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I've used both LVS (Linux Virtual Server) and haproxy, both on linux.

LVS (managed with the ipvsadm command) runs in kernel mode and mainly just routes packets, and perhaps does DNATing (depending on how you configure it). I've had the most luck with using the NATing option, I think the direct routing are a little bit harder to set up from a network topology standpoint, the NATing option is more, uh, "obvious". The drawback is that your topology has to be setup so that your LVS load balancer is also the default gateway. LVS is protocol agnostic, it's a layer 4 load balancer. In this setup, you'll need to run SSL on your webservers. You'll configure LVS with something like keepalived, which is a userspace program to do healthchecks and manage the kernel interface to LVS. There are others, but I'm only familiar with keepalived.

haproxy is a user-space program. It can be both a plain TCP load balancer but also can do Layer 7 load balancing of HTTP based on header matching and whatever ACLs you want to write. haproxy doesn't support SSL out of the box, you need to use something like stunnel in front of it. Of course, you can configure all SSL traffic and just use TCP load balancing, but then you can't do layer 7 load balancing (because haproxy can't see into the request) which is one of haproxy's strengths. Of course, since it is userspace, your web server will see your load balancer's IP as the source of the request. There is an apache module, rpaf (I think), that honors X-Forwarded-For headers that can be inserted by haproxy. I think something similar exists for nginx and lighttpd. You need a patched version of stunnel to have it insert X-Forwarded-For headers if you want to wrap haproxy in stunnel.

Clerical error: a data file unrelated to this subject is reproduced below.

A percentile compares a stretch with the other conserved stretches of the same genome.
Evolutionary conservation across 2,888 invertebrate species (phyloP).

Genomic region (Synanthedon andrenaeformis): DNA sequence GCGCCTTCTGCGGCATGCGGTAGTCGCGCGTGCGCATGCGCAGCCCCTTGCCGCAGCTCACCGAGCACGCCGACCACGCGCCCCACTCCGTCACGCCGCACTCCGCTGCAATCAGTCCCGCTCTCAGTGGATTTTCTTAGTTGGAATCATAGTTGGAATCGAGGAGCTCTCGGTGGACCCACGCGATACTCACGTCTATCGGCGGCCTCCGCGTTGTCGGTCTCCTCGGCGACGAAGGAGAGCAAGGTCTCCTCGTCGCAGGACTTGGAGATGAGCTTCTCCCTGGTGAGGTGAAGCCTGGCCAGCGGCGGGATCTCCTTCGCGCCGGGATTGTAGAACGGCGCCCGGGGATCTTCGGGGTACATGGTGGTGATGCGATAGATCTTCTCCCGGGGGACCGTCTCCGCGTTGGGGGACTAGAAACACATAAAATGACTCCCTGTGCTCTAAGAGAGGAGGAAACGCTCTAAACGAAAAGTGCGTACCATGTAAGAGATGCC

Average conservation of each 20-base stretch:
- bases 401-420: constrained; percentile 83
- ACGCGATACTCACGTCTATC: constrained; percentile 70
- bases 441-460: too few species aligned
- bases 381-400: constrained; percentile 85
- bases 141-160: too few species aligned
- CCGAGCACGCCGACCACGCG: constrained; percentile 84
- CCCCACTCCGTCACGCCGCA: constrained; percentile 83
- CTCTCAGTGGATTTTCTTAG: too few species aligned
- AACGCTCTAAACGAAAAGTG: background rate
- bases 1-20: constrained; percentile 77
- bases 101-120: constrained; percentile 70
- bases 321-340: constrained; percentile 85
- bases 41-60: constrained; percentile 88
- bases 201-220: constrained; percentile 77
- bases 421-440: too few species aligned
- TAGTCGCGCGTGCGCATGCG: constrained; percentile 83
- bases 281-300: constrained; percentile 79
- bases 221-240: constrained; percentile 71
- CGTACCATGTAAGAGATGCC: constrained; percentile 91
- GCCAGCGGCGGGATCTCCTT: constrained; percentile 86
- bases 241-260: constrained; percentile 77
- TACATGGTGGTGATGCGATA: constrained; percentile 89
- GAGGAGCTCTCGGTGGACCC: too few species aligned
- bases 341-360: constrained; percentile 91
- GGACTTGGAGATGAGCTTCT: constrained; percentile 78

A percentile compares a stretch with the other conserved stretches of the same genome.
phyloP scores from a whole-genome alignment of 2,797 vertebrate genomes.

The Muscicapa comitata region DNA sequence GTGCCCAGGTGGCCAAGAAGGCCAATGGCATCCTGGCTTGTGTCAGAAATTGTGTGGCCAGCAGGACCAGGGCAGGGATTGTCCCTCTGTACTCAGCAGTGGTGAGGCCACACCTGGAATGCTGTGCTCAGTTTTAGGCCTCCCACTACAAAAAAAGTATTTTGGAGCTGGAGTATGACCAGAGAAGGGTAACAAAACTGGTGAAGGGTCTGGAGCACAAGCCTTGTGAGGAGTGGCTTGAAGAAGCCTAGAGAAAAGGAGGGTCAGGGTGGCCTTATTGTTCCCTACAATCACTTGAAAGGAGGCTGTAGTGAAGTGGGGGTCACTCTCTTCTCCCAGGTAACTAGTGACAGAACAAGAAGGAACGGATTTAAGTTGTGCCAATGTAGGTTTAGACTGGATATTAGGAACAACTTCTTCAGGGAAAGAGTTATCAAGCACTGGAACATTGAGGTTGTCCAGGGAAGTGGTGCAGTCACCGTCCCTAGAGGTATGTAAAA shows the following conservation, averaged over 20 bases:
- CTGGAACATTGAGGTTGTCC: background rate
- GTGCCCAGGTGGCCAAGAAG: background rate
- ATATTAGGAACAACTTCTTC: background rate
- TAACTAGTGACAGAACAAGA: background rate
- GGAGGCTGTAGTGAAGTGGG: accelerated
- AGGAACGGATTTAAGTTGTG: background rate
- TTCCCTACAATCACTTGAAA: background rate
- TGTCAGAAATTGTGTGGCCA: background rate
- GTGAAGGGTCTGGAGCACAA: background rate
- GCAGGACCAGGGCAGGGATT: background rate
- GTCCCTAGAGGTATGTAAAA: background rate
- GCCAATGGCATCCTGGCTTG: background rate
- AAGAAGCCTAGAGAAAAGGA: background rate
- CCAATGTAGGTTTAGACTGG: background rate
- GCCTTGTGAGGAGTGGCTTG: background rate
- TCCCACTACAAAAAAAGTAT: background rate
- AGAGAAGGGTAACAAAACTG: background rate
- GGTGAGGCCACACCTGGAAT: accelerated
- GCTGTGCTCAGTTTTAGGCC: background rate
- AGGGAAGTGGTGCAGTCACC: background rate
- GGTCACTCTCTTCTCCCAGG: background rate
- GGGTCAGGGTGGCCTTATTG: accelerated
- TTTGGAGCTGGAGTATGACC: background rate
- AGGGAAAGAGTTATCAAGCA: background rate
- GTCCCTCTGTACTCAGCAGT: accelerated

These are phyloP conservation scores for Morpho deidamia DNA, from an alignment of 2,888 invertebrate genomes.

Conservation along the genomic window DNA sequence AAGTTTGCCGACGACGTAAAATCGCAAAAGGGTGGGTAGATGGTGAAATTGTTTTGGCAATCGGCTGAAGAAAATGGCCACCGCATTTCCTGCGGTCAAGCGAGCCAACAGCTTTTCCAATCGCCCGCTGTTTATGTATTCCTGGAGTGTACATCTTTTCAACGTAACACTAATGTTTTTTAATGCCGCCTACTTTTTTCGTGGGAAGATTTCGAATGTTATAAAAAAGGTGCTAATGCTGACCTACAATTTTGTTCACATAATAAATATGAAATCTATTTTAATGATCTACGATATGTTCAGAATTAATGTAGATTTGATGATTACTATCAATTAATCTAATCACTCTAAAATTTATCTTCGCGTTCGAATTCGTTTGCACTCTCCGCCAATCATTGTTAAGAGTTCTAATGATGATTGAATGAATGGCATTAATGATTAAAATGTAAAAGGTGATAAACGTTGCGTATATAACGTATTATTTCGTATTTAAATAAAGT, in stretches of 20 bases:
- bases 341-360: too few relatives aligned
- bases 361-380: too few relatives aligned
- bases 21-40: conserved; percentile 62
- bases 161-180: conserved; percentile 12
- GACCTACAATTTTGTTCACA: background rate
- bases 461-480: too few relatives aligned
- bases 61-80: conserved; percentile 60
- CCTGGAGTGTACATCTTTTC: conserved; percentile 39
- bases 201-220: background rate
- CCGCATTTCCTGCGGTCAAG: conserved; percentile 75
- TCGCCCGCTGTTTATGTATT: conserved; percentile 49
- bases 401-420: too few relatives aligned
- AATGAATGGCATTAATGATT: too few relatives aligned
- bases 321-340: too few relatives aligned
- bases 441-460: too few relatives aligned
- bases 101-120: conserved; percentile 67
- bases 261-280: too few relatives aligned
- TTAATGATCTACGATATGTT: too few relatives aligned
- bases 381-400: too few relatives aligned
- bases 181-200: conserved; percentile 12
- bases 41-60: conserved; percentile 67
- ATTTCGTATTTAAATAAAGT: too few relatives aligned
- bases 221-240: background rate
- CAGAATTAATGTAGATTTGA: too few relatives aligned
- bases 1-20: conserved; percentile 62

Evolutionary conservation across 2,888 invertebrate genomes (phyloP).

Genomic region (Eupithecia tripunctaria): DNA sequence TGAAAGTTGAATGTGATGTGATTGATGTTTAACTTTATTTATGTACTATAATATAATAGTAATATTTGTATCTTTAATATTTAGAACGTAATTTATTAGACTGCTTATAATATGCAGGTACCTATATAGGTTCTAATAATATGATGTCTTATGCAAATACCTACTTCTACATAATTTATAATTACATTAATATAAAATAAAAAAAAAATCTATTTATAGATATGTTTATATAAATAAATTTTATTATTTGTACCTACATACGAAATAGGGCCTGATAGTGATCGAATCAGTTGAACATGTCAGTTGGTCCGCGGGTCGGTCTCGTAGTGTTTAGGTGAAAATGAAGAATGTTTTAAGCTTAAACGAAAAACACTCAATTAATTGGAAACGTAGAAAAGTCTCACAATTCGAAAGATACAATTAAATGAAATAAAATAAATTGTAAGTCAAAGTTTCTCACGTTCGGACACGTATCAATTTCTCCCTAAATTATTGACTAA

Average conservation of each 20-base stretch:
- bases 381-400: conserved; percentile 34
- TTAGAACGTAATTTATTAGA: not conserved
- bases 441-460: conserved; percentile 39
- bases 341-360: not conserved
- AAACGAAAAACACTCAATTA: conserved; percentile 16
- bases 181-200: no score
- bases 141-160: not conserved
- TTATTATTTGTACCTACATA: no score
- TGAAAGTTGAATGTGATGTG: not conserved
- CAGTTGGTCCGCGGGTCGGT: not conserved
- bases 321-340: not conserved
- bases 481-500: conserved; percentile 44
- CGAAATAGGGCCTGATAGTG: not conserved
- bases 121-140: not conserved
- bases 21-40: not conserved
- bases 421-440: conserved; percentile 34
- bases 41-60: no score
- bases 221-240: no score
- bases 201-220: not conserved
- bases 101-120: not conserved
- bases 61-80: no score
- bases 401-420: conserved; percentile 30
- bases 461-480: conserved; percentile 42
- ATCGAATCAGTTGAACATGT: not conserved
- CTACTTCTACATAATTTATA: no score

Right now, I'm preferring haproxy because the setup can be much more customized. It's also easier to firewall haproxy, since it's application level. Getting iptables and LVS to work well together is possible but can be confusing if you use NAT mode because of where LVS integrates into the IP stack in relation to where iptables integrates. haproxy has many more options to deal with timeouts and healthchecks than keepalived.

But if you're just finishing up a weekend project, load balancing may be a premature optimization right now. The thing to keep in mind is that you want to make sure your program will work with load balancing so it's easier to transition to it when the time comes. Things like not assuming there is only one node services all requests -- common problem with PHP and the default PHP session handler is that it writes its sessions to the local file system. If future requests come in and go to a different web server, it won't see the session. This often manifests itself as having to continuously login. You'll need some way to share session data between web servers (or store everything in (encrypted) cookies. This problem is in no way limited to PHP, however.




http://allurcode.com/2010/03/16/php-session-handling-with-me... I have memcache PHP sessions deployed on a site that at its peak was seeing 4.5MM page views daily. It works flawlessly.


Thank you! Very informative and helpful.




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